1

I'm trying to write recursive functions in my shell scripts. Consider the following code:

function printA {
    if [[ "$1" = 0 ]]; then
        return
    else
        echo "a$(printA $(("$1" - 1)))"
    fi
}

printA 10

function factorial {

    if [[ "$1" = 0 ]]; then
        return 1
    else
        return $(( "$1" * $(factorial $(( $1 - 1 )) ) ))
    fi
}

echo $(factorial 5) 

The code fails on:

  • bash (3.0)

recur.sh: line 5: "10" - 1: syntax error: operand expected (error token is ""10" - 1")

a

recur.sh: line 16: "1" * : syntax error: operand expected (error token is ""1" * ")

recur.sh: line 16: "2" * : syntax error: operand expected (error token is ""2" * ")

recur.sh: line 16: "3" * : syntax error: operand expected (error token is ""3" * ")

recur.sh: line 16: "4" * : syntax error: operand expected (error token is ""4" * ")

recur.sh: line 16: "5" * : syntax error: operand expected (error token is ""5" * ")

  • zsh (4.2.1)

printA:1: bad math expression: illegal character: "

a

factorial:5: bad math expression: illegal character: "

However it partly succeds using ksh88. Only the second function fails:

aaaaaaaaa

recur.sh[5]: 1 * : more tokens expected

recur.sh[5]: 2 * : more tokens expected

recur.sh[5]: 3 * : more tokens expected

recur.sh[5]: 4 * : more tokens expected

recur.sh[5]: 5 * : more tokens expected

  • Am I doing anything wrong?
  • Is there another recursive syntax supported by bash and zsh?
  • Why does the second function (factorial) fail in ksh?

PS: I know, recursion is Evil, performs badly, I should use a regular loop instead, bla bla bla. I am not discussing whether recursion is good or bad, but whether common shells support it. I am not foolish enough to send recursive functions in production when simple iterative loops would do the trick :)

8
  • Syntax error: use no quotes inside arithmetic evaluation.
  • Logic error: you are mixing STDOUT and return values.

Either pass values as STDOUT:

function factorial {
    (( $1 )) &&
    echo $(( $1 * $( factorial $(( $1 - 1 )) ) )) ||
    echo 1
}

factorial 5

Or return them:

function factorial {
    (( $1 )) || return 1
    factorial $(( $1 - 1 ))
    return $(( $1 * $? ))
}

factorial 5
echo $?

Both codes work in bash, ksh (93 sure, no idea about 88) and zsh, so I guess yes, shells do support recursion.

  • It worked on ksh88 – rahmu Aug 22 '12 at 15:22
  • 9
    You really don't want to return numerical values which could be higher than 255. Use STDOUT. – l0b0 Sep 3 '12 at 11:18
0

Recursion is not evil; as long as you are aware of what happens internally when you call a function, and the pitfalls.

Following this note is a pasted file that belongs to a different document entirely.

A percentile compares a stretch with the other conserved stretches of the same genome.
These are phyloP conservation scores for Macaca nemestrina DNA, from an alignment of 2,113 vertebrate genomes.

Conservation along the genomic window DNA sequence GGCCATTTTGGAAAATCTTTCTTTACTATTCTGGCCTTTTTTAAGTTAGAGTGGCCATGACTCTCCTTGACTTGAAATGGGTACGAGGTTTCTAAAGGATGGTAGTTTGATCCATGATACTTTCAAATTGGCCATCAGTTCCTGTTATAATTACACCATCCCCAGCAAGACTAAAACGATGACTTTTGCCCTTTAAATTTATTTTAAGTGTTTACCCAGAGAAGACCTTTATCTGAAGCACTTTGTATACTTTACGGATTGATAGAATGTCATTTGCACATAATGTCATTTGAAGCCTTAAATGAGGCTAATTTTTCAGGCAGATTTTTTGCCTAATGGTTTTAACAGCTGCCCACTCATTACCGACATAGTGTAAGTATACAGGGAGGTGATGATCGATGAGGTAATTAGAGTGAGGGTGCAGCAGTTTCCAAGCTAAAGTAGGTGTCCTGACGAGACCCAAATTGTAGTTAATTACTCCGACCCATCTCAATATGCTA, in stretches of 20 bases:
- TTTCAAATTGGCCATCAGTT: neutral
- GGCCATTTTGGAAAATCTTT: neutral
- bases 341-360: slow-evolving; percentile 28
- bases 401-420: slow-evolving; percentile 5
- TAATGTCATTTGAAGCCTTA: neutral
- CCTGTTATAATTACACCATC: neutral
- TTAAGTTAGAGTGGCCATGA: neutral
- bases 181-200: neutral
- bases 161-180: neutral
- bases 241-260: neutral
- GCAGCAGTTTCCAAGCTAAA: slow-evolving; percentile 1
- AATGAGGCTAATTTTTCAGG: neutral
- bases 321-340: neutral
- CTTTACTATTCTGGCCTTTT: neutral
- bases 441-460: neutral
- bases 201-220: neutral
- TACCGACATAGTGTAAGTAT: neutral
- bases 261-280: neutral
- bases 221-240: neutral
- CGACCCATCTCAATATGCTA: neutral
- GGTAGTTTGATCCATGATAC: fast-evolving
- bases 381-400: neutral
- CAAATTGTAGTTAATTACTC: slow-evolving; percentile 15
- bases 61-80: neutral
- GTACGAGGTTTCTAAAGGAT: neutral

First, make sure tou have a stop condition that will execute when the recursive function completes its task. If you don't you don't have a recursive function, but an wndless loop.

Next, variables and re-entry points. Each call to a function pushes information on the stack; the address of the reentry point (address of the next instruction when the function returns). Then you have to reserve the space for tge return value type.

Next is a matter of scope. The variables passes as parameters, and the local variables declared in the function. Each time the function is called, this space has to be allocated on the stack, and is held there until popped out by returning to the calling function. So, eventually you will run out of stack memory (stack overflow condition).

I wrote a "Towers of Hanoi" program for a pascal class that was being taught on a DEC Vax. I tried to create a condition that would crash my program or VMS by being able to add as many poles and as many rings as I wanted. I got to 1000 rings on 3 poles, and the program still ran. It took about 10 minutes to run, but ir ran.

Anyway, back to your question. What seems to be going on here is your variables are in the wrong scope - it looks like they are being invoked in the global environment, not the local. So, any changes made in the variable by the function is reflected in all instances of the function. All changes need to be made in a local scope, and then the values returned to the calling function. I'm not sure if an interpitive language like bash supports local variables, and may make every variable visable to all the script's logic.

  • It isn't a bad discussion about recursion but (1) OPs problem was really with the quoted syntax and (2) this has been consistently answered 4 years ago – grochmal Oct 16 '16 at 1:16
  • I just found it while searching google, I didn't pay attention to the date. – Chris Oct 16 '16 at 1:38

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